Did Mexicans crossing over the border in the dead of night cause that?
My guess is that answer will be no.

When considering the impact of immigration, ask yourself these questions:

--Did textile mills close in the South because of Mexican immigrants?
--Did the shoe industry leave New England because of immigrants?
--Would US Steel and Bethlehem Steel still be names we recognize if it wasn’t for those pesky immigrants?
--Are the immigrants forcing the auto industry into its current troubles?

The jobs lost because of those actions didn’t go to illegal immigrants, they went to other countries.

What’s the lesson?

Even if you could monitor every person on the planet, and you could somehow keep out the “undesirables” with prefect success, it still wouldn’t fix a single one of the problems we discussed above. Money can travel to the cheapest workers these days, and a border fence (or two) isn’t much of a barrier to a multinational corporation.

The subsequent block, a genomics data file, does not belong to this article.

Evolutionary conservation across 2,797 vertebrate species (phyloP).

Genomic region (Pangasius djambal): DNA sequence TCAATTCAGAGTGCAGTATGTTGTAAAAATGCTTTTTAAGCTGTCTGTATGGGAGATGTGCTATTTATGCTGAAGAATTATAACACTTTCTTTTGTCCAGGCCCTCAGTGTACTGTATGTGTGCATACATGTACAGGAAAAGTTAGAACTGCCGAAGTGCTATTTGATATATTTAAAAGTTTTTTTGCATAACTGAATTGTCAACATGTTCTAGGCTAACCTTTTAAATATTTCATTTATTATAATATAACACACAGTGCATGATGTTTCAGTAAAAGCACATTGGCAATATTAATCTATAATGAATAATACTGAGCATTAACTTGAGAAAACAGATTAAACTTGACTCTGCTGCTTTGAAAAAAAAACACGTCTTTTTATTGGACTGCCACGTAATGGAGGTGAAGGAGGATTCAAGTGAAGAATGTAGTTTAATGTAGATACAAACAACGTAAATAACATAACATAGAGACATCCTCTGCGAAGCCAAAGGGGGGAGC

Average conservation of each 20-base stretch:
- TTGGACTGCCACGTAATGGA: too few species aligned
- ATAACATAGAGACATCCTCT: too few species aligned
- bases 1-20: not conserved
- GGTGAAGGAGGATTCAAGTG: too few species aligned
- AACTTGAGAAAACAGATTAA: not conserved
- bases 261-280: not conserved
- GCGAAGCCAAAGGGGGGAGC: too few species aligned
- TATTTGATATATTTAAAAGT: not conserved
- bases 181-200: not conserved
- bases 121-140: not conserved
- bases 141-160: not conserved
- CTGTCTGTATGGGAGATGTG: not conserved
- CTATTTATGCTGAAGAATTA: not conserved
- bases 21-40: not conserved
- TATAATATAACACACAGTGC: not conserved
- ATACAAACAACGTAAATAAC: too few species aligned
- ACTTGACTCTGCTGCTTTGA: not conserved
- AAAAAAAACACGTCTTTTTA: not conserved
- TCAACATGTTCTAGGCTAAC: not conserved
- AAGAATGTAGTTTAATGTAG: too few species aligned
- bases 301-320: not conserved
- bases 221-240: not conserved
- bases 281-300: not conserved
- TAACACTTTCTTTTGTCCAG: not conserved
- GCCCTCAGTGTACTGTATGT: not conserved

Next topic:

“Can Obama possibly have the experience needed to be President?”

How often has that question come up?
“How many grains of sand are there on the beach? “ is the Zen answer.

Here’s the response.

An actor, a haberdasher, and a former Air National Guard pilot all had the skills required (in varying degrees…)-why not a sitting Senator?

Next time this issue comes up, try the “Prime Minister’s Questions” test.
It’s simple: ever seen Mr. Blair answer those questions every week in the House of Commons? It’s a bit rough-and-tumble, and the Prime Minister is expected to have some ability to provide reasonable answers-or be shouted down in the process. Now try to picture the current crop of Presidential contenders answering “Prime Minister’s Questions” week after week, with no teleprompter in the room.

This test will quickly shorten the candidate list-but it won’t eliminate Obama.

Moving on:

Have you ever seen anybody who needs a hug more than Tucker Carlson?

I watch him yap-yap-yapping away and it just makes me feel…sad.

Somebody take him on a roller coaster or something-and soon.
The poor man needs it.

One more “vent” and I’ll call it a day:

Since ’06, as a community, we have petitioned our Government for the redress of our Grievances, if you will, on issues that are truly matters of life and death, and the responses have ranged from disappointing to maddening-and beyond.